Summer SEO changes
Some market sectors are clearly more competitive during the summer months. In fact, it’s fair to see that some businesses fall away dramatically at other times of year.
This is clear to me when I hear an ice-cream van pass at this time of year. Where are they in December and January? I can only assume that they have alternative jobs for part of the year – maybe they spend the winter months selling electric heaters? Or maybe the ice cream business is more lucrative than I’d realised, so it could be a good time to get into it!…and tasty too!
But I digress. Thinking about seasonal markets got me thinking about seasonal SEO requirements. Some businesses are really keen to hold great search engine positions during one part of the year. The rest of the year is considerably less important.
Although few ice cream retailers are looking for search engine optimisation services (at least – not small retailers who drive vans), there are plenty of other businesses specifically looking to hold positions in June, July and August. You might imagine, for example, that those selling camping accessories might see these as being the key months of the year.
So why should a business owner involved in such a sector spend money on SEO throughout the year? It’s a good question, but is it simple to answer?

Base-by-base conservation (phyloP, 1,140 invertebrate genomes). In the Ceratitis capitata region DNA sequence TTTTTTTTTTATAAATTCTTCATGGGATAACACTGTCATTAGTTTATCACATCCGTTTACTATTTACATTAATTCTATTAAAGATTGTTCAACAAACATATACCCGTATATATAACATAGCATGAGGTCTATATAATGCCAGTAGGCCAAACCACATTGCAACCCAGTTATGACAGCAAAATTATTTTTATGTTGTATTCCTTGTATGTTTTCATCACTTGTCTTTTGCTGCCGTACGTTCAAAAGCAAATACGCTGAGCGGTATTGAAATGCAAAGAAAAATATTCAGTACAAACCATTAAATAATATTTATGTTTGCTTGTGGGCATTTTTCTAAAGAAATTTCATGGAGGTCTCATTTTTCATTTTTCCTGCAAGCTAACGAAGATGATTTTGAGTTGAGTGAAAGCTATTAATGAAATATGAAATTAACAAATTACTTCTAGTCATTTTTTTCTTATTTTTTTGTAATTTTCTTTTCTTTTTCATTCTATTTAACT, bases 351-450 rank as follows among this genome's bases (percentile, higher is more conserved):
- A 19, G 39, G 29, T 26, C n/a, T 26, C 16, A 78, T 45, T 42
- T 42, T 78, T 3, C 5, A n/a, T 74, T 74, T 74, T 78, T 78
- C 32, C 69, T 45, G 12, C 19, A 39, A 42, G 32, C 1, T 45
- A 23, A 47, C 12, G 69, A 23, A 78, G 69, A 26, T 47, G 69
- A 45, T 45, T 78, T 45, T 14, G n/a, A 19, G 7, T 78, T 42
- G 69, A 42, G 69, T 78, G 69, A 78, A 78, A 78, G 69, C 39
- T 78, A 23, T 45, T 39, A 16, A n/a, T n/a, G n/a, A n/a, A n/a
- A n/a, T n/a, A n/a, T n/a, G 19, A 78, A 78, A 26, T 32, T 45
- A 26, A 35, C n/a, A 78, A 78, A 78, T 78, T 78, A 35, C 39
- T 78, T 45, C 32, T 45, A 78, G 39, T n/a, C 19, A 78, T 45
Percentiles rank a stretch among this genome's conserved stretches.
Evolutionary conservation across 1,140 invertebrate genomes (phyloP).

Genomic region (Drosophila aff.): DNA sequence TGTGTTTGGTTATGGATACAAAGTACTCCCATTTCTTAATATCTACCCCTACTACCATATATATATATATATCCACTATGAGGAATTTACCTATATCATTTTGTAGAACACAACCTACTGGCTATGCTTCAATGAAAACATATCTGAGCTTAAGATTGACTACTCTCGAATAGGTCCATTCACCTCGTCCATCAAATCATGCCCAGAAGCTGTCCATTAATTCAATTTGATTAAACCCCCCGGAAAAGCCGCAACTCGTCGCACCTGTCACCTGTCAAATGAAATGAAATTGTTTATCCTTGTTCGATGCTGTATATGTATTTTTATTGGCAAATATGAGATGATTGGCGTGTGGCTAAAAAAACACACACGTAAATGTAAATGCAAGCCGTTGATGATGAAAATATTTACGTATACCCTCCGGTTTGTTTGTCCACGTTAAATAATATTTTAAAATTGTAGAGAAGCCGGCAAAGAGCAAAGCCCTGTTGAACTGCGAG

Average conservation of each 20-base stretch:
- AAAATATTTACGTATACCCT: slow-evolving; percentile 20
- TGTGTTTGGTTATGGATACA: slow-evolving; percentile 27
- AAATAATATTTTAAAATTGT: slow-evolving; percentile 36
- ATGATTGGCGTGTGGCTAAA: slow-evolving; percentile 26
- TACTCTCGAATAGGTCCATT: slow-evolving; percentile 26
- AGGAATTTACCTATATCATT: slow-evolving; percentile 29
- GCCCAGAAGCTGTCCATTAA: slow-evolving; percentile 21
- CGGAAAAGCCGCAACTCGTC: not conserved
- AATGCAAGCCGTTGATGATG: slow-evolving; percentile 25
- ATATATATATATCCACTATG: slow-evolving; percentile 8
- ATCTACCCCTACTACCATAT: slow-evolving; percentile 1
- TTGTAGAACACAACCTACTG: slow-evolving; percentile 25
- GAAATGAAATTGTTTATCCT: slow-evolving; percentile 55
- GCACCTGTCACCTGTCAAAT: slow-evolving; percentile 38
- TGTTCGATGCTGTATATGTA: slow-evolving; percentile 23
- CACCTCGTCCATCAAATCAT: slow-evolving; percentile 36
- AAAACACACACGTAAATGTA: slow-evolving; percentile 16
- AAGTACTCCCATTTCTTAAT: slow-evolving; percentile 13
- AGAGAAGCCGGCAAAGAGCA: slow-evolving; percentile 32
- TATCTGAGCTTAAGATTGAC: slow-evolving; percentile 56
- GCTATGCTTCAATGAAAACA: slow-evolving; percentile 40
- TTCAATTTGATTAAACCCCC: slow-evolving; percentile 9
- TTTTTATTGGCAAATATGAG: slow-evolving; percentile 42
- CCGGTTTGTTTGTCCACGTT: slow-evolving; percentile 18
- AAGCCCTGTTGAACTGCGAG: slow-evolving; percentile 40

One of the big issues that some people have with organic SEO is that it takes time. Some SEO consultants might tell you otherwise, but it really is the case that search engine optimisation takes months, rather than days or weeks.
It’s also true that most SEO companies (including ourselves) have no direct way of telling how the search engine results will change. Unfortunately, that’s all in the hands of Google (and their rivals).
So it might be nice to simply “turn on” an SEO campaign in the summer, but the reality is that it’s extremely difficult to do so. What if you turn it on too late? More importantly, what if all of your rivals are concentrating on their web marketing strategies throughout the year? That could certainly make it difficult to compete.
There may be some great examples out there of companies that have had success from using traditional SEO methods in short bursts, but I must admit that I’m not aware of them. This seems to be an area that could be of rather more interest to social media experts though – we know that social media lends itself rather better to last minute marketing (in some instances).
I’d be interested in hearing your thoughts!
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